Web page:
Monday, 26 September 2011

Number Plate Recognition Kerfuffle in Birmingham

Automatic Number Plate Recognition and CCTV are used all over the place. When I drive into John Lewis' car park in Norwich I get scanned by both (I think - ANPR certainly). In many cases it's Quite Useful, I suppose, but things aren't always as straight forward...

It seems that in Birmingham in 2010 CCTV and ANPR was being targeted at areas with high muslim populations. Hmmm, now that strikes me as "dodgy" at least - to start with it's indiscriminate surveillance of everyone.Not to mention a potential breach of human rights legislation.

It's interesting (although complex) to consider quite what happens when ICT and human rights laws collide. We can (and do) monitor loads of stuff using ICT - your ISP is probably monitoring, in a way, whatever you do each time you use Google. If you're reading this blog at school then there are certainly people monitoring what you're doing. Are they infringing your human rights? Or are they just making sure you're not up to something illegal or unwise?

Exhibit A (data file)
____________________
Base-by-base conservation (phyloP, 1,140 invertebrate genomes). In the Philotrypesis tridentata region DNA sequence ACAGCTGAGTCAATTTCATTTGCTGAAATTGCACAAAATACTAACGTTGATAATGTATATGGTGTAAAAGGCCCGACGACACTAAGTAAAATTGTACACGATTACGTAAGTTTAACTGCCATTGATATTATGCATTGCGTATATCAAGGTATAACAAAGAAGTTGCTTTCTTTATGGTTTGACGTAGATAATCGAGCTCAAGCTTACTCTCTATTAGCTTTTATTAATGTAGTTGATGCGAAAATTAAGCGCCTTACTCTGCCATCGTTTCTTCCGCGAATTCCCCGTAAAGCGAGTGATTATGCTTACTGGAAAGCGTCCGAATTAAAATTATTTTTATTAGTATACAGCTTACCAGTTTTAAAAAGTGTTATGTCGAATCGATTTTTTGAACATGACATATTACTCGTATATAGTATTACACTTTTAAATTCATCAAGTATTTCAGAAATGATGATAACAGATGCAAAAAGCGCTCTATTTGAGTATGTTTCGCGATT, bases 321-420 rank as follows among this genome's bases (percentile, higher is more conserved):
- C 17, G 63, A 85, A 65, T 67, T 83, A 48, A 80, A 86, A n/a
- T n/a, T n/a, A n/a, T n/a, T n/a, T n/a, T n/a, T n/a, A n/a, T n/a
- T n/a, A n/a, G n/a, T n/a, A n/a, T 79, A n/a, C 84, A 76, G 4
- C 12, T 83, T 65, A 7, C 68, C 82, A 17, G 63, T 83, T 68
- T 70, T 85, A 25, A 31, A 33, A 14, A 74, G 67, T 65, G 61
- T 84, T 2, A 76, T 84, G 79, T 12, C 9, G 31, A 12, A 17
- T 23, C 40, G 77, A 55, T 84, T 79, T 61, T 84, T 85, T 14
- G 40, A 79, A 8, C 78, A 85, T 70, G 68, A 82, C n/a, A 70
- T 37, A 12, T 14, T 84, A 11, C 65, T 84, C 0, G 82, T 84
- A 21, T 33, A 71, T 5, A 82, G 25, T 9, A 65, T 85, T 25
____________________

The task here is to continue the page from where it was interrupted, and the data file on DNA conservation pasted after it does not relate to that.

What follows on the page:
In this case, the authorities soon backed down and cancelled the scheme (I was tempted to write 'idea', but I'm not sure they had much of one really. The legal case against the scheme looked sound and it would have been difficult, at least, to justify that much surveillance of ordinary people without any form of intelligence (but, then, I watch Spooks remember...).

A report into the scheme, published in September of 2010, concluded that it was, indeed, largely illegal and had little justification. It highlights, however, the difficulties that the "authorities" have with the potential to use ICT and the legal safeguards which protect all of us. How far should they go? Compared with how far they could go?

The newly elected Tory/Liberal Democrat coalition Home Secretary, Theresa May, called for a significant reduction in the use of CCTV and ANPR in July 2010 - interestingly just after the Birmingham scheme was withdrawn. I'm not entirely certain how that fits with the publication of CCTV images after the inner city riots of the summer of 2011 though - seems that the government thinks CCTV is good some of the time but not all of it.

And I'm not quite sure how they square the legal and ethical circle of that.

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